Discussing the Best Film of 2019: Joker

joker1

Warner Bros. Pictures

We already knew that the new Joker film (directed by Todd Phillips who also directed our beloved Hangover movies) was going to be analyzed and dissected by tons of people. The trailer shows a gritty take on the classic Batman “villain,” reminding many of the extraordinary talent of the late Heath Ledger.

I love going to the movie theaters to to be completely engulfed in the experience. In the Joker trailer, the audience gets a taste of the transformation from Arthur Fleck to Joker – and it’s mesmerizing. I watched the film this past Sunday, and I left the theater feeling weird being in the “real world” again. It’s the feeling I chase.

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Warner Bros. Pictures

The trailer opens with Arthur/Joker saying:

“My mother always tells me to smile and put on a happy face. She told me I had a purpose. To bring laughter and joy to the world. Is it just me or is it getting crazier out there?…I used to think that my life was a tragedy. And now I realize it’s a comedy.”

The film explores themes of isolation, abuse, loneliness, and childhood trauma. Joaquin Phoenix gives a harrowing but captivating performance as the film follows his transformation from Arthur to Joker. I’d be surprised if Phoenix didn’t take home an Oscar for this one, but fuck the awards. This film is a lot of things. It questions society’s treatment of people who aren’t like them. It critiques the under-funded social care systems currently set in place. It explores the idea of cyclical abuse.

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Warner Bros. Pictures

In a conversation with the Academy, Todd Phillips said that he really wanted “to do a deep dive character study into one person,” which I believe is a main reason that Joker is so compelling.

A big part of the film deals with the idea of abuse. “Hurt people hurt people.” Joaquin Phoenix spoke with Will King and said the following:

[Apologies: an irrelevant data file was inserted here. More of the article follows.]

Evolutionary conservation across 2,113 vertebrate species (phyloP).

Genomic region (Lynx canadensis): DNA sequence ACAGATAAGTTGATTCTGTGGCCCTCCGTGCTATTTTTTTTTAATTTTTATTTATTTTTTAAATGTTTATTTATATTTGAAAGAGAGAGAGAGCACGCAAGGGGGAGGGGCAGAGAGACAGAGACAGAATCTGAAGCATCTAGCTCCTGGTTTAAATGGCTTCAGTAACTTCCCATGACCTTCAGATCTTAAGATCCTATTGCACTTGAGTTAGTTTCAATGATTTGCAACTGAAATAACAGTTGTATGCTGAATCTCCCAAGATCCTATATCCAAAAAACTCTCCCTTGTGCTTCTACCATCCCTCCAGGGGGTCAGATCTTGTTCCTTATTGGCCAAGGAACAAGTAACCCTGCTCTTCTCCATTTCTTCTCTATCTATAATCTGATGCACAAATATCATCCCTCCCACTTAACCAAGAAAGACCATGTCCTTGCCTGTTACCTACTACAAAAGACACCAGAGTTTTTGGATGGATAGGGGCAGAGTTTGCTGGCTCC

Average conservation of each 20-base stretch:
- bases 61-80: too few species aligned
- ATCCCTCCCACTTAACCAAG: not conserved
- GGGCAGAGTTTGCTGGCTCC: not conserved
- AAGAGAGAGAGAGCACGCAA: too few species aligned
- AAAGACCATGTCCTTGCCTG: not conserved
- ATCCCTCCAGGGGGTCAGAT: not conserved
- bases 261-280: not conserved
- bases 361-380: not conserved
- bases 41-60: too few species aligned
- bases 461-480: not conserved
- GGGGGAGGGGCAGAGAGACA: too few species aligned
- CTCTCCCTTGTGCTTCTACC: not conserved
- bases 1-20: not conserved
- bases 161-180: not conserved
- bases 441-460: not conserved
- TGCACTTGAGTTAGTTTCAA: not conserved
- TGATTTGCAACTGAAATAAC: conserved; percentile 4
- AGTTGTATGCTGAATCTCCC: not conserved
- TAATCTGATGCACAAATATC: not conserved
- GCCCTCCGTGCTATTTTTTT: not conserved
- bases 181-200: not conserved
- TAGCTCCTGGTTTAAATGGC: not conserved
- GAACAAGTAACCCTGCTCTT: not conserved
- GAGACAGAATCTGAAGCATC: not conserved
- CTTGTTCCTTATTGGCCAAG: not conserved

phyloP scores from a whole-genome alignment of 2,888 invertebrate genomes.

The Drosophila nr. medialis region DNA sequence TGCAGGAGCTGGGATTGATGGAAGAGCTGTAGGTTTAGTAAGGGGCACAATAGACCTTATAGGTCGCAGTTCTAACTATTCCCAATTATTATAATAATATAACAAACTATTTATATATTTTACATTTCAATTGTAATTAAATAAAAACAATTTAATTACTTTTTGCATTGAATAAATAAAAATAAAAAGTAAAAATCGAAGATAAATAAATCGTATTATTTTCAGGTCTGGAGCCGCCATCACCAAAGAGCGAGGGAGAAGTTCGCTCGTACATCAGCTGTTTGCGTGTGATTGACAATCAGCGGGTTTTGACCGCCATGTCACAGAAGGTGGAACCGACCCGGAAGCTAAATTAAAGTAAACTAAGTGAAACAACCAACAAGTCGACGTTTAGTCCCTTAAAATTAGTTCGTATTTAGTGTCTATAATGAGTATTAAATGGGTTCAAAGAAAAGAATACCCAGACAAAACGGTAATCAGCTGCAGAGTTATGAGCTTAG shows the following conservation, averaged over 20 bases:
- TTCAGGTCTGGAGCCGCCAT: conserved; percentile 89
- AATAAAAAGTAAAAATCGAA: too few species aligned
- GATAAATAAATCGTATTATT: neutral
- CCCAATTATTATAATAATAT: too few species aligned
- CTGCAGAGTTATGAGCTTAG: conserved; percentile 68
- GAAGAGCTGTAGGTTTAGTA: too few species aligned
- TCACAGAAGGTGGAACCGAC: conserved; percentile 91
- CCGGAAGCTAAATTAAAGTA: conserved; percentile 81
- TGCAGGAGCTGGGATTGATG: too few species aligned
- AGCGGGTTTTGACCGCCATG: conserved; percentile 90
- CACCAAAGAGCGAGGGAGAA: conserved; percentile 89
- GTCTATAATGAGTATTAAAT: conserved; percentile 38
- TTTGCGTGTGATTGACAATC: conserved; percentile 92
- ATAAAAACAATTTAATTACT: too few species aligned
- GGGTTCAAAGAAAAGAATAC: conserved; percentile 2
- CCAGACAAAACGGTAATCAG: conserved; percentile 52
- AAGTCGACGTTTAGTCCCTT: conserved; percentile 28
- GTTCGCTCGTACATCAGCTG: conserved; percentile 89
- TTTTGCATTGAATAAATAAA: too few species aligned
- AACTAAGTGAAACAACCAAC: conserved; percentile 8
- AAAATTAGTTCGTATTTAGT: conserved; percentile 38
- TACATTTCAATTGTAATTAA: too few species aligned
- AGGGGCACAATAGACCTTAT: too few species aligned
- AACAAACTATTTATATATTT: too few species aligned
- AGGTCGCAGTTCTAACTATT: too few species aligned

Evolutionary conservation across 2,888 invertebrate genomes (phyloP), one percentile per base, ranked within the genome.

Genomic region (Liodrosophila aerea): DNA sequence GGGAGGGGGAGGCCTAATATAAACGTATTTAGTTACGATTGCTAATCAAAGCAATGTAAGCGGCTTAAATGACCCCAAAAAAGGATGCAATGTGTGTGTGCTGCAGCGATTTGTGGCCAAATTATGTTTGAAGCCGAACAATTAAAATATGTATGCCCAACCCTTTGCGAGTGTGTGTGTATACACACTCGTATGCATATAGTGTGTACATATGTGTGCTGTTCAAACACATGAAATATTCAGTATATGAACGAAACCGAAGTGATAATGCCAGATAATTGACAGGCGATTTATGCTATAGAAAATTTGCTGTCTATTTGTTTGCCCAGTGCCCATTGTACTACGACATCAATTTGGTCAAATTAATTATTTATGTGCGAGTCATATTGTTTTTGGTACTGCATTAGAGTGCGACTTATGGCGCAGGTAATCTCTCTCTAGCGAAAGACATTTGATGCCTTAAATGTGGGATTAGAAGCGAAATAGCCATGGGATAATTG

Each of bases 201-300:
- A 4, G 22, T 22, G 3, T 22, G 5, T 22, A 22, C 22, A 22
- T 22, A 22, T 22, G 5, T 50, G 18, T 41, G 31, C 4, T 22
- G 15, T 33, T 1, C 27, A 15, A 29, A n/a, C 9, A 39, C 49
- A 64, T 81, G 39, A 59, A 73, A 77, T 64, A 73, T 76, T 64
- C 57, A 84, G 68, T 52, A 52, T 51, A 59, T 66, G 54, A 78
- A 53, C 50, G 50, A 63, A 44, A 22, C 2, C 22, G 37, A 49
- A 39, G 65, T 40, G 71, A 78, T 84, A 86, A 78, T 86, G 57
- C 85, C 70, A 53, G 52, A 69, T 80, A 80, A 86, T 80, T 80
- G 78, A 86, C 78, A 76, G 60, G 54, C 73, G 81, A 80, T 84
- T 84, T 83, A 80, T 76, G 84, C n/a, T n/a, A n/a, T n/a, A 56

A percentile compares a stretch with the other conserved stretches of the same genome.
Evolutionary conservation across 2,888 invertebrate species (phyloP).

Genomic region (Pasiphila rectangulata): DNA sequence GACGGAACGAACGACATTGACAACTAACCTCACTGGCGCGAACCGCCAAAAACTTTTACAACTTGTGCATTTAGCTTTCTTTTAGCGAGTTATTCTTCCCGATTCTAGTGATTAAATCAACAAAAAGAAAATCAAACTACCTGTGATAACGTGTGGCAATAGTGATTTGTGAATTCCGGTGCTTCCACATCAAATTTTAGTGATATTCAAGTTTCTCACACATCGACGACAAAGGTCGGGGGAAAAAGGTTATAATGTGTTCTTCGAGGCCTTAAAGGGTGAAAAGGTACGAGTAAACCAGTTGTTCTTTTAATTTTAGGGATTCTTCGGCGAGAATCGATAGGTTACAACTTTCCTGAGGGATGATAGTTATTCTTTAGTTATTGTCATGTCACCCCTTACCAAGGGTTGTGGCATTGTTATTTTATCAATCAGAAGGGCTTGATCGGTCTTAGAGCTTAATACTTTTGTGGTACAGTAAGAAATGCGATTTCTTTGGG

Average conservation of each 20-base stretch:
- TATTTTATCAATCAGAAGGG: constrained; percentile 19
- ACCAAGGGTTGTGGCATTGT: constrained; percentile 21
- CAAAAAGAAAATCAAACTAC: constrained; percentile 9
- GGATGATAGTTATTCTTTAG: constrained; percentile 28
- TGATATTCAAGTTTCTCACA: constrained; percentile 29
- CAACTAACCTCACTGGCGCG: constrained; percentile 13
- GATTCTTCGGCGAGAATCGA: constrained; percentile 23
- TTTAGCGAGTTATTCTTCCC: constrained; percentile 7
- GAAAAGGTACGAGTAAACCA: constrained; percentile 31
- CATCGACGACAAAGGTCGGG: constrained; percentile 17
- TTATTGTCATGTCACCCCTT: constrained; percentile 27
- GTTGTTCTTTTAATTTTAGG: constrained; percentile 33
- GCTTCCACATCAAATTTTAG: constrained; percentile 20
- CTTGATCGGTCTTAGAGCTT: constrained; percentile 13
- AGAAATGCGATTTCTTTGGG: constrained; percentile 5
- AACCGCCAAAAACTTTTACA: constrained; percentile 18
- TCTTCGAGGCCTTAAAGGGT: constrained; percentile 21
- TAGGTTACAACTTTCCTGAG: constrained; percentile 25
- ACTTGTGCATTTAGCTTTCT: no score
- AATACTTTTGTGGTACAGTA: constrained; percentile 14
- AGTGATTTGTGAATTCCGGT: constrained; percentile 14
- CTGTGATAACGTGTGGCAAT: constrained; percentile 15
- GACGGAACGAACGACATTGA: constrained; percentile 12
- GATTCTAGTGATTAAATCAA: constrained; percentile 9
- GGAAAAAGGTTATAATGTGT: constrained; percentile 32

“For me, it was about the enduring effects of childhood trauma. That’s what kind of guided me into this character. I thought it was the foundation – it was the one part of his experience – the story that he’s telling that I believe. And I think that it colors all of his behavior for the entire movie.”

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Warner Bros. Pictures

Joker is complex. It deals with issues – like mental illness – that our society has tried “correcting” in many ways throughout history. In an interview with Jake Hamilton, Todd Philips was asked if it was possible to sympathize with a monster like Joker. He said the following:

“Yeah, I think it’s important. I think, ultimately, the movie’s…about empathy in general and having empathy for maybe those that are less fortunate or those that are left-footed with the world like Arthur is.”

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Warner Bros. Pictures

Phoenix so eloquently gave his thoughts of the film as a whole, which I wholeheartedly agree with:

“I think that it challenges the audience in a way. It challenges our perceptions about our world and about each other. And I think it invites you to engage with it and to participate with it in a way that a lot of movies don’t. It doesn’t provide simple answers or solutions for anything that the character goes through. And it asks you to make up your own mind about what motivates him or what is the cause of this behavior or this transformation. And I think that that’s pretty rare.”

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Warner Bros. Pictures

If there’s any film you watch this year, it should be this one. In the age of cheesy Marvel films and endless sequels, this film is a diamond in the rough. I hope we see more directors and studio executives willing to take a chance on making thought-provoking films like this one.

 

Notes Worth Mentioning:

*If you’ve seen Joker and “liked” it, I recommend checking out the animated and R-rated film, Batman: The Killing Joke. I kept getting a few flashbacks to this film while watching Joker. Watch it.

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